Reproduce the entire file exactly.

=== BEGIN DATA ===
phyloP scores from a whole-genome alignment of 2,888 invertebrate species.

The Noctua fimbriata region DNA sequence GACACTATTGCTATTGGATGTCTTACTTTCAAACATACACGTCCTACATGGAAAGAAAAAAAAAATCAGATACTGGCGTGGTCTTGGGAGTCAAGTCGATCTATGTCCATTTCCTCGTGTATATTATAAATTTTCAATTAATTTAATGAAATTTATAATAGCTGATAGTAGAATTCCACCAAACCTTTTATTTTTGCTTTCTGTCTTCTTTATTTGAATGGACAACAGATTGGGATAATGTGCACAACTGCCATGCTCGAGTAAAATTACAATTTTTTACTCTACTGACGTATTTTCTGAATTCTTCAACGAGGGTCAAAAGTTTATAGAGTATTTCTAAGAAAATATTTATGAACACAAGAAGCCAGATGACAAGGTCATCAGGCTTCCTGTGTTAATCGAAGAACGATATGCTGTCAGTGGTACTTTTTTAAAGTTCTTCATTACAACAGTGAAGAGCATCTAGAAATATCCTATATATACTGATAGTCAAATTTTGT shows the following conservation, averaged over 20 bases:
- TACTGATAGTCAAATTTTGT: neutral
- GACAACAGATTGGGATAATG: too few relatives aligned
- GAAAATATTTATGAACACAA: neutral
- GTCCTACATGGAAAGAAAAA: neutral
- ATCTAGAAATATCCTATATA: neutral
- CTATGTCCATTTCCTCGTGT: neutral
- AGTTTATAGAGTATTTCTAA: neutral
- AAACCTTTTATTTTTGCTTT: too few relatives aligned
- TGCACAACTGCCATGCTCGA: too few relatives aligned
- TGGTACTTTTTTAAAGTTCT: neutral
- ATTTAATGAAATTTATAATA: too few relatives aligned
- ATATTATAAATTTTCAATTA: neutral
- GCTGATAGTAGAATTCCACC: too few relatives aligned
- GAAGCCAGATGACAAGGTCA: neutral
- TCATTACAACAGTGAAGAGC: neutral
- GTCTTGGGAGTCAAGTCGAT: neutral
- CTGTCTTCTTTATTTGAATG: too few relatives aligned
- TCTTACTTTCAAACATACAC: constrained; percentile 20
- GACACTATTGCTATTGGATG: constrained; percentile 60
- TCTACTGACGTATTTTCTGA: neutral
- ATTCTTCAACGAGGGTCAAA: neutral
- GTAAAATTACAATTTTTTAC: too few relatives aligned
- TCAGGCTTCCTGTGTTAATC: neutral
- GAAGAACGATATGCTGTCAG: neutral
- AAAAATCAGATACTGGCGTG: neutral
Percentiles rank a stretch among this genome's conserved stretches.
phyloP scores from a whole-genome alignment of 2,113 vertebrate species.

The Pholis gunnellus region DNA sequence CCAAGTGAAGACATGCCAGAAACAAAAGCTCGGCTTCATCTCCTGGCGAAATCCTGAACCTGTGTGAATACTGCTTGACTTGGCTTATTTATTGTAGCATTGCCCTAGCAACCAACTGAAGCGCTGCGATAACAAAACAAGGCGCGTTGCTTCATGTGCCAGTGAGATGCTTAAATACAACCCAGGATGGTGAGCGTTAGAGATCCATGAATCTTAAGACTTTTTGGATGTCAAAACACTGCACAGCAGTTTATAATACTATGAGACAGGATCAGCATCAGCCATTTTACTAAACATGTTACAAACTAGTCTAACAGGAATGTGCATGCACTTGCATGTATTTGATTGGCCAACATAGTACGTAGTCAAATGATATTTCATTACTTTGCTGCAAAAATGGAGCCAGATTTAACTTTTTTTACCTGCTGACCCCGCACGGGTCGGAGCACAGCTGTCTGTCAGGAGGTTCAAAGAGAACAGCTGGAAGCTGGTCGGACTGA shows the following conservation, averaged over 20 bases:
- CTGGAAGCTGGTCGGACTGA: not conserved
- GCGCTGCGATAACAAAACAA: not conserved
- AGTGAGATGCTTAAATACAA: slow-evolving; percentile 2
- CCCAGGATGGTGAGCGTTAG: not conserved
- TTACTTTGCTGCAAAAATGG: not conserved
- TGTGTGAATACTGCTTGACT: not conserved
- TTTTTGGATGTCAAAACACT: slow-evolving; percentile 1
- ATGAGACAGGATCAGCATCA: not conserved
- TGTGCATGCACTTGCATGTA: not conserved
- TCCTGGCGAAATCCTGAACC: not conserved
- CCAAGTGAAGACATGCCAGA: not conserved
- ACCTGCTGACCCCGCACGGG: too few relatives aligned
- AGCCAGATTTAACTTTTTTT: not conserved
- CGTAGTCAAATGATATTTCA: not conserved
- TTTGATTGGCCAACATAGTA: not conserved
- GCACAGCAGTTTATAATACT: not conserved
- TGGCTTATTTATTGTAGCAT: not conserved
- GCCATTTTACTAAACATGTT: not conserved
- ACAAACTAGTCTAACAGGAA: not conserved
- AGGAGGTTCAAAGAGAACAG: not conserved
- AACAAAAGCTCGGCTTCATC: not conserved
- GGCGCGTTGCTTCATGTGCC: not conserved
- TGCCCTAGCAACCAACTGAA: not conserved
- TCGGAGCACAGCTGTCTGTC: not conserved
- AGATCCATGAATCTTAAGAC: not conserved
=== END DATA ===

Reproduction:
phyloP scores from a whole-genome alignment of 2,888 invertebrate species.

The Noctua fimbriata region DNA sequence GACACTATTGCTATTGGATGTCTTACTTTCAAACATACACGTCCTACATGGAAAGAAAAAAAAAATCAGATACTGGCGTGGTCTTGGGAGTCAAGTCGATCTATGTCCATTTCCTCGTGTATATTATAAATTTTCAATTAATTTAATGAAATTTATAATAGCTGATAGTAGAATTCCACCAAACCTTTTATTTTTGCTTTCTGTCTTCTTTATTTGAATGGACAACAGATTGGGATAATGTGCACAACTGCCATGCTCGAGTAAAATTACAATTTTTTACTCTACTGACGTATTTTCTGAATTCTTCAACGAGGGTCAAAAGTTTATAGAGTATTTCTAAGAAAATATTTATGAACACAAGAAGCCAGATGACAAGGTCATCAGGCTTCCTGTGTTAATCGAAGAACGATATGCTGTCAGTGGTACTTTTTTAAAGTTCTTCATTACAACAGTGAAGAGCATCTAGAAATATCCTATATATACTGATAGTCAAATTTTGT shows the following conservation, averaged over 20 bases:
- TACTGATAGTCAAATTTTGT: neutral
- GACAACAGATTGGGATAATG: too few relatives aligned
- GAAAATATTTATGAACACAA: neutral
- GTCCTACATGGAAAGAAAAA: neutral
- ATCTAGAAATATCCTATATA: neutral
- CTATGTCCATTTCCTCGTGT: neutral
- AGTTTATAGAGTATTTCTAA: neutral
- AAACCTTTTATTTTTGCTTT: too few relatives aligned
- TGCACAACTGCCATGCTCGA: too few relatives aligned
- TGGTACTTTTTTAAAGTTCT: neutral
- ATTTAATGAAATTTATAATA: too few relatives aligned
- ATATTATAAATTTTCAATTA: neutral
- GCTGATAGTAGAATTCCACC: too few relatives aligned
- GAAGCCAGATGACAAGGTCA: neutral
- TCATTACAACAGTGAAGAGC: neutral
- GTCTTGGGAGTCAAGTCGAT: neutral
- CTGTCTTCTTTATTTGAATG: too few relatives aligned
- TCTTACTTTCAAACATACAC: constrained; percentile 20
- GACACTATTGCTATTGGATG: constrained; percentile 60
- TCTACTGACGTATTTTCTGA: neutral
- ATTCTTCAACGAGGGTCAAA: neutral
- GTAAAATTACAATTTTTTAC: too few relatives aligned
- TCAGGCTTCCTGTGTTAATC: neutral
- GAAGAACGATATGCTGTCAG: neutral
- AAAAATCAGATACTGGCGTG: neutral
Percentiles rank a stretch among this genome's conserved stretches.
phyloP scores from a whole-genome alignment of 2,113 vertebrate species.

The Pholis gunnellus region DNA sequence CCAAGTGAAGACATGCCAGAAACAAAAGCTCGGCTTCATCTCCTGGCGAAATCCTGAACCTGTGTGAATACTGCTTGACTTGGCTTATTTATTGTAGCATTGCCCTAGCAACCAACTGAAGCGCTGCGATAACAAAACAAGGCGCGTTGCTTCATGTGCCAGTGAGATGCTTAAATACAACCCAGGATGGTGAGCGTTAGAGATCCATGAATCTTAAGACTTTTTGGATGTCAAAACACTGCACAGCAGTTTATAATACTATGAGACAGGATCAGCATCAGCCATTTTACTAAACATGTTACAAACTAGTCTAACAGGAATGTGCATGCACTTGCATGTATTTGATTGGCCAACATAGTACGTAGTCAAATGATATTTCATTACTTTGCTGCAAAAATGGAGCCAGATTTAACTTTTTTTACCTGCTGACCCCGCACGGGTCGGAGCACAGCTGTCTGTCAGGAGGTTCAAAGAGAACAGCTGGAAGCTGGTCGGACTGA shows the following conservation, averaged over 20 bases:
- CTGGAAGCTGGTCGGACTGA: not conserved
- GCGCTGCGATAACAAAACAA: not conserved
- AGTGAGATGCTTAAATACAA: slow-evolving; percentile 2
- CCCAGGATGGTGAGCGTTAG: not conserved
- TTACTTTGCTGCAAAAATGG: not conserved
- TGTGTGAATACTGCTTGACT: not conserved
- TTTTTGGATGTCAAAACACT: slow-evolving; percentile 1
- ATGAGACAGGATCAGCATCA: not conserved
- TGTGCATGCACTTGCATGTA: not conserved
- TCCTGGCGAAATCCTGAACC: not conserved
- CCAAGTGAAGACATGCCAGA: not conserved
- ACCTGCTGACCCCGCACGGG: too few relatives aligned
- AGCCAGATTTAACTTTTTTT: not conserved
- CGTAGTCAAATGATATTTCA: not conserved
- TTTGATTGGCCAACATAGTA: not conserved
- GCACAGCAGTTTATAATACT: not conserved
- TGGCTTATTTATTGTAGCAT: not conserved
- GCCATTTTACTAAACATGTT: not conserved
- ACAAACTAGTCTAACAGGAA: not conserved
- AGGAGGTTCAAAGAGAACAG: not conserved
- AACAAAAGCTCGGCTTCATC: not conserved
- GGCGCGTTGCTTCATGTGCC: not conserved
- TGCCCTAGCAACCAACTGAA: not conserved
- TCGGAGCACAGCTGTCTGTC: not conserved
- AGATCCATGAATCTTAAGAC: not conserved